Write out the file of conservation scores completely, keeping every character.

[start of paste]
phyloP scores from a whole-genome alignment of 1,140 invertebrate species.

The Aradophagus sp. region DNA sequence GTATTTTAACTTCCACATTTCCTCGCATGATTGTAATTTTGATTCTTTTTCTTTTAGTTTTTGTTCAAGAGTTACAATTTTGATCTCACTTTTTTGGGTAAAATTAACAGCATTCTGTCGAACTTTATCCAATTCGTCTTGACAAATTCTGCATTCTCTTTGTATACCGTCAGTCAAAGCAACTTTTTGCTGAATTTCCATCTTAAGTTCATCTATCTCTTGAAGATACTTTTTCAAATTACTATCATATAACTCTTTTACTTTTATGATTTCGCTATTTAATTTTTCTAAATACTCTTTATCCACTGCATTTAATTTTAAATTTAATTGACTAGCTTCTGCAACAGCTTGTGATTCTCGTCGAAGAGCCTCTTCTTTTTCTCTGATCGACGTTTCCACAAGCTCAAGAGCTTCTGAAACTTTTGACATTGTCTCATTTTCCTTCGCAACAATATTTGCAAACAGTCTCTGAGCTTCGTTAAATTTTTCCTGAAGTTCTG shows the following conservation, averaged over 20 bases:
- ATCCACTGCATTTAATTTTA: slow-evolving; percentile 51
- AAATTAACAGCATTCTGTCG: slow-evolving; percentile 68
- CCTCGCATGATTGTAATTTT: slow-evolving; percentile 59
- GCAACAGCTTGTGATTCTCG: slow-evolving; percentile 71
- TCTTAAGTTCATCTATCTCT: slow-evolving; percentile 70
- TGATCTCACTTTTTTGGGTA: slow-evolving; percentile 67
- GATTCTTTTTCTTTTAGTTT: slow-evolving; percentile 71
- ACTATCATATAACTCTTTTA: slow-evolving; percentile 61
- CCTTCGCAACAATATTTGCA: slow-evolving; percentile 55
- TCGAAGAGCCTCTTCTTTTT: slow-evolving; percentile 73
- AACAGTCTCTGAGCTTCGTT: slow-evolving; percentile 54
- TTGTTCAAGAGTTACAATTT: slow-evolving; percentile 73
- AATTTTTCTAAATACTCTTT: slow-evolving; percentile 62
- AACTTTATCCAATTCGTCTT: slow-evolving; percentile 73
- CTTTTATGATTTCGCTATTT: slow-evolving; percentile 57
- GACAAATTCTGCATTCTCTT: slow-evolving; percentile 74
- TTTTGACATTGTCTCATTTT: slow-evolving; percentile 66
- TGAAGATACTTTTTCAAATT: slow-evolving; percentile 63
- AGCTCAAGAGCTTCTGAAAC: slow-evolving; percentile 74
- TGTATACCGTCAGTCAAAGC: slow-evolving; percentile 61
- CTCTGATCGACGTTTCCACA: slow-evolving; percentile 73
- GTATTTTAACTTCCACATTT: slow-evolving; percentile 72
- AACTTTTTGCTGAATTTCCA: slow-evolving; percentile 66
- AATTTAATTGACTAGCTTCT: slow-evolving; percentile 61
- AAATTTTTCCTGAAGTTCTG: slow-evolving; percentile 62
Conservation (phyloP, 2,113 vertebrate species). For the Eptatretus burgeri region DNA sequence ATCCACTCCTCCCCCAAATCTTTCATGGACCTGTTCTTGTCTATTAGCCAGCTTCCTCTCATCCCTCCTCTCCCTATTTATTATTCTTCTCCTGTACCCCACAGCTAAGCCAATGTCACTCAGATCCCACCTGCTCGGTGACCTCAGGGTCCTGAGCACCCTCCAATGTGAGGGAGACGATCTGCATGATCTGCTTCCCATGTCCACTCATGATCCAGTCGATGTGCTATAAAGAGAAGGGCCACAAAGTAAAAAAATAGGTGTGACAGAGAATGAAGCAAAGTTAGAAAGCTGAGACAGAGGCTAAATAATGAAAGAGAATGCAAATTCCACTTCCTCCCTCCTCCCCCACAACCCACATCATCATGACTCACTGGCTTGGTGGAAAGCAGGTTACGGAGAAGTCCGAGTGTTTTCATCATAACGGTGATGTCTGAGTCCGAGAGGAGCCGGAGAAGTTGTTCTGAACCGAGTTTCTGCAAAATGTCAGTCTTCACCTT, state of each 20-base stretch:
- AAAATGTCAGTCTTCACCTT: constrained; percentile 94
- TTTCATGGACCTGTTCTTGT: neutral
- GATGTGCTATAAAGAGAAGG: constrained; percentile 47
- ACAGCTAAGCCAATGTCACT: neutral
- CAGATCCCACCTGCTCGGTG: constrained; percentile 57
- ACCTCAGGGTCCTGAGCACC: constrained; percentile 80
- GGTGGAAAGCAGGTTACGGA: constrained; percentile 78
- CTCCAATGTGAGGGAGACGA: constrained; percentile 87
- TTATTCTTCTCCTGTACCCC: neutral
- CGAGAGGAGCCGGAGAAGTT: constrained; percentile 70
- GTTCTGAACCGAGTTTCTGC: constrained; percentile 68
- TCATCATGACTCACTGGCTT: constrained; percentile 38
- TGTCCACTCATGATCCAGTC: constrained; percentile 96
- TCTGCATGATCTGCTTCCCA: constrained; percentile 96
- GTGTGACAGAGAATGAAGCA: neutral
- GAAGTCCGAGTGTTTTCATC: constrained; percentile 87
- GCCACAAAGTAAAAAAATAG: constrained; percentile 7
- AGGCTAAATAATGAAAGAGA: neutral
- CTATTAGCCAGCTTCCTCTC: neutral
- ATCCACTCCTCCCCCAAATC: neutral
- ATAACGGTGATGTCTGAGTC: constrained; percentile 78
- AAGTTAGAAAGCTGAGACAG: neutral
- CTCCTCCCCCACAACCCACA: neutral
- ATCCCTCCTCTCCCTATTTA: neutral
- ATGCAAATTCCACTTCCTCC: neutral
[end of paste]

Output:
phyloP scores from a whole-genome alignment of 1,140 invertebrate species.

The Aradophagus sp. region DNA sequence GTATTTTAACTTCCACATTTCCTCGCATGATTGTAATTTTGATTCTTTTTCTTTTAGTTTTTGTTCAAGAGTTACAATTTTGATCTCACTTTTTTGGGTAAAATTAACAGCATTCTGTCGAACTTTATCCAATTCGTCTTGACAAATTCTGCATTCTCTTTGTATACCGTCAGTCAAAGCAACTTTTTGCTGAATTTCCATCTTAAGTTCATCTATCTCTTGAAGATACTTTTTCAAATTACTATCATATAACTCTTTTACTTTTATGATTTCGCTATTTAATTTTTCTAAATACTCTTTATCCACTGCATTTAATTTTAAATTTAATTGACTAGCTTCTGCAACAGCTTGTGATTCTCGTCGAAGAGCCTCTTCTTTTTCTCTGATCGACGTTTCCACAAGCTCAAGAGCTTCTGAAACTTTTGACATTGTCTCATTTTCCTTCGCAACAATATTTGCAAACAGTCTCTGAGCTTCGTTAAATTTTTCCTGAAGTTCTG shows the following conservation, averaged over 20 bases:
- ATCCACTGCATTTAATTTTA: slow-evolving; percentile 51
- AAATTAACAGCATTCTGTCG: slow-evolving; percentile 68
- CCTCGCATGATTGTAATTTT: slow-evolving; percentile 59
- GCAACAGCTTGTGATTCTCG: slow-evolving; percentile 71
- TCTTAAGTTCATCTATCTCT: slow-evolving; percentile 70
- TGATCTCACTTTTTTGGGTA: slow-evolving; percentile 67
- GATTCTTTTTCTTTTAGTTT: slow-evolving; percentile 71
- ACTATCATATAACTCTTTTA: slow-evolving; percentile 61
- CCTTCGCAACAATATTTGCA: slow-evolving; percentile 55
- TCGAAGAGCCTCTTCTTTTT: slow-evolving; percentile 73
- AACAGTCTCTGAGCTTCGTT: slow-evolving; percentile 54
- TTGTTCAAGAGTTACAATTT: slow-evolving; percentile 73
- AATTTTTCTAAATACTCTTT: slow-evolving; percentile 62
- AACTTTATCCAATTCGTCTT: slow-evolving; percentile 73
- CTTTTATGATTTCGCTATTT: slow-evolving; percentile 57
- GACAAATTCTGCATTCTCTT: slow-evolving; percentile 74
- TTTTGACATTGTCTCATTTT: slow-evolving; percentile 66
- TGAAGATACTTTTTCAAATT: slow-evolving; percentile 63
- AGCTCAAGAGCTTCTGAAAC: slow-evolving; percentile 74
- TGTATACCGTCAGTCAAAGC: slow-evolving; percentile 61
- CTCTGATCGACGTTTCCACA: slow-evolving; percentile 73
- GTATTTTAACTTCCACATTT: slow-evolving; percentile 72
- AACTTTTTGCTGAATTTCCA: slow-evolving; percentile 66
- AATTTAATTGACTAGCTTCT: slow-evolving; percentile 61
- AAATTTTTCCTGAAGTTCTG: slow-evolving; percentile 62
Conservation (phyloP, 2,113 vertebrate species). For the Eptatretus burgeri region DNA sequence ATCCACTCCTCCCCCAAATCTTTCATGGACCTGTTCTTGTCTATTAGCCAGCTTCCTCTCATCCCTCCTCTCCCTATTTATTATTCTTCTCCTGTACCCCACAGCTAAGCCAATGTCACTCAGATCCCACCTGCTCGGTGACCTCAGGGTCCTGAGCACCCTCCAATGTGAGGGAGACGATCTGCATGATCTGCTTCCCATGTCCACTCATGATCCAGTCGATGTGCTATAAAGAGAAGGGCCACAAAGTAAAAAAATAGGTGTGACAGAGAATGAAGCAAAGTTAGAAAGCTGAGACAGAGGCTAAATAATGAAAGAGAATGCAAATTCCACTTCCTCCCTCCTCCCCCACAACCCACATCATCATGACTCACTGGCTTGGTGGAAAGCAGGTTACGGAGAAGTCCGAGTGTTTTCATCATAACGGTGATGTCTGAGTCCGAGAGGAGCCGGAGAAGTTGTTCTGAACCGAGTTTCTGCAAAATGTCAGTCTTCACCTT, state of each 20-base stretch:
- AAAATGTCAGTCTTCACCTT: constrained; percentile 94
- TTTCATGGACCTGTTCTTGT: neutral
- GATGTGCTATAAAGAGAAGG: constrained; percentile 47
- ACAGCTAAGCCAATGTCACT: neutral
- CAGATCCCACCTGCTCGGTG: constrained; percentile 57
- ACCTCAGGGTCCTGAGCACC: constrained; percentile 80
- GGTGGAAAGCAGGTTACGGA: constrained; percentile 78
- CTCCAATGTGAGGGAGACGA: constrained; percentile 87
- TTATTCTTCTCCTGTACCCC: neutral
- CGAGAGGAGCCGGAGAAGTT: constrained; percentile 70
- GTTCTGAACCGAGTTTCTGC: constrained; percentile 68
- TCATCATGACTCACTGGCTT: constrained; percentile 38
- TGTCCACTCATGATCCAGTC: constrained; percentile 96
- TCTGCATGATCTGCTTCCCA: constrained; percentile 96
- GTGTGACAGAGAATGAAGCA: neutral
- GAAGTCCGAGTGTTTTCATC: constrained; percentile 87
- GCCACAAAGTAAAAAAATAG: constrained; percentile 7
- AGGCTAAATAATGAAAGAGA: neutral
- CTATTAGCCAGCTTCCTCTC: neutral
- ATCCACTCCTCCCCCAAATC: neutral
- ATAACGGTGATGTCTGAGTC: constrained; percentile 78
- AAGTTAGAAAGCTGAGACAG: neutral
- CTCCTCCCCCACAACCCACA: neutral
- ATCCCTCCTCTCCCTATTTA: neutral
- ATGCAAATTCCACTTCCTCC: neutral